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orangutang

Some days I just hang out, pondering what kind of mischief I can next get myself into.  It is kind of a primate thing.

 

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Nautilus Staircase

When JuniorBBQ met us for the first time in Detroit to explore the Packard plant, at one point she remarked, “You guys really like stairs!”.  And I suppose it’s true. Staircases offer the kind of Escheresque perspectives and patterned geometries that make for dizzying photography. So here’s some stairs from myself and Moribund’s visit to a gum factory yesterday.

We spent most of the day inside this location, and, whatever photogenic virtues it may have, it has forever changed how I will smell wintergreen gum. More photos soon to come.

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rusted

Room after room I find nothing but peeled paint and crumbled plaster.  Snippets of wire and empty electrical conduits are scattered everywhere, the scrappers have been through here and taken almost everything.  Left in their wake I find small clues as to what purpose this pace one served, preserved in the form of rust.

 

 

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Klipspringer

Did you think I was done with my zoo photos?  Not so quick there Sparky, I’ve still got a few animals to share with you.

Meet the Kilpspringer, the ballerinas of the antelope world.

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These tiny antelope forever walk on tiptoe, or more appropriately the leap on tip toe.  Their name means “Rock jumper” for reasons I figure you can figure out pretty easily.

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December Landscape

From within a building in our old haunt of Gary, Indiana.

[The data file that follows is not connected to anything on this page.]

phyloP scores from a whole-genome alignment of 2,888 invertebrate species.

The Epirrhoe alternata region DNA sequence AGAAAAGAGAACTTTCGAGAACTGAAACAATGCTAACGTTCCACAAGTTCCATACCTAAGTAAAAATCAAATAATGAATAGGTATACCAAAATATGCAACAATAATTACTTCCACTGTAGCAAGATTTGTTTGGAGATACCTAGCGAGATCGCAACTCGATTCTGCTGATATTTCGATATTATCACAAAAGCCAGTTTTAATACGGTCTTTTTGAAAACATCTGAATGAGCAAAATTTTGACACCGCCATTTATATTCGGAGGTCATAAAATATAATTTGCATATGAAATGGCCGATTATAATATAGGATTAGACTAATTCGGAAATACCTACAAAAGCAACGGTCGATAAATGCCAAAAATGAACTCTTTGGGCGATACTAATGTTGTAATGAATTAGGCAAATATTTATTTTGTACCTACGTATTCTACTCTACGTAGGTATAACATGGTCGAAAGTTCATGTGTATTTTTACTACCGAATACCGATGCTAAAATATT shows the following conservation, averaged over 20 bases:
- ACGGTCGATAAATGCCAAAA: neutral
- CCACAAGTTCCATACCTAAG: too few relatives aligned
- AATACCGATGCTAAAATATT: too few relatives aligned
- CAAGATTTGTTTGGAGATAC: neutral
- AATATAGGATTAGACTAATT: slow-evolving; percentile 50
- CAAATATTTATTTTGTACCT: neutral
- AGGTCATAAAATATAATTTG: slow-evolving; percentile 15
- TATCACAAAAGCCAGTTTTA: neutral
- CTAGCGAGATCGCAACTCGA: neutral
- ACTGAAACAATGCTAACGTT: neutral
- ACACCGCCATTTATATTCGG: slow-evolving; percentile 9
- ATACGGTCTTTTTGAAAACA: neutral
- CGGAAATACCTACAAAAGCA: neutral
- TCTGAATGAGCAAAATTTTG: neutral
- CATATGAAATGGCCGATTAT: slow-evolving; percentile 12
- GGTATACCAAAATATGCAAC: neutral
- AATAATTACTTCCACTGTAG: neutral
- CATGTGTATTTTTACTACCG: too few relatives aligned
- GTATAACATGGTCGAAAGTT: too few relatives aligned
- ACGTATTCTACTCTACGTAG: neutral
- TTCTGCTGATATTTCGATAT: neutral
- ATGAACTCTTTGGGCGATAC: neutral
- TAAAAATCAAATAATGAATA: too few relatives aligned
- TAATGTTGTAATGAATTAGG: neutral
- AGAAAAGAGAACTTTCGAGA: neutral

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Heavy Metal

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Hot lunch cold storage and crematory

Because Chair

In a derelict movie theater, in a room adjacent to the old projection booth, stands this inexplicable high chair. Wherefore, chair?

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HEY! we do urbex, too. Who knew?

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Into The Sun

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Sand Cranes II

A few more shots of these migratory birds, photographed last Sunday at their annual jamboree on the fields of Jasper County, Indiana.
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These birds have a particular “dance” they do. It incorporates all the necessary elements necessary to impress a potential romantic partner: strutting, wing-spreading, hopping about, as well as the occasional tossing of straw or dirt clods into the air. We witnessed the last maneuver, but my shots of it were too blurry to be of use. Suffice it to say that witnessing this spectacle of crane dancing is worth getting up at six AM for.

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The Sand Crane

Since  this blog has taken a turn toward animals lately (both dead and alive), we’ll stay on theme with a post or two on Sand Cranes. These are large migratory birds that converge by the thousands on the same field in Indiana every fall and spring. Until this weekend, I had no idea such a sight was to be had within ninety minutes’ drive of Chicago. When a friend suggested taking a trip to see them, the Idiot Photographer and I jumped at the chance. After all, road trips are always fun, and we needed some photo opportunities since the urbex has been in a little lull of late. So 6AM this past Sunday found us on the road, trying to get to the wildlife preserve shortly after dawn when these birds would be most active.

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Some quick lessons learned: the lenses optimal for shooting decaying buildings are not so hot when it comes to capturing birds in flight. I had thought my 250mm lens was quite the zoom; it was neither “zoomy” or fast enough to get the kind of shots I was hoping for. Live and learn. I will post a few more shots tomorrow, including a couple of the cranes’ famous mating dance.

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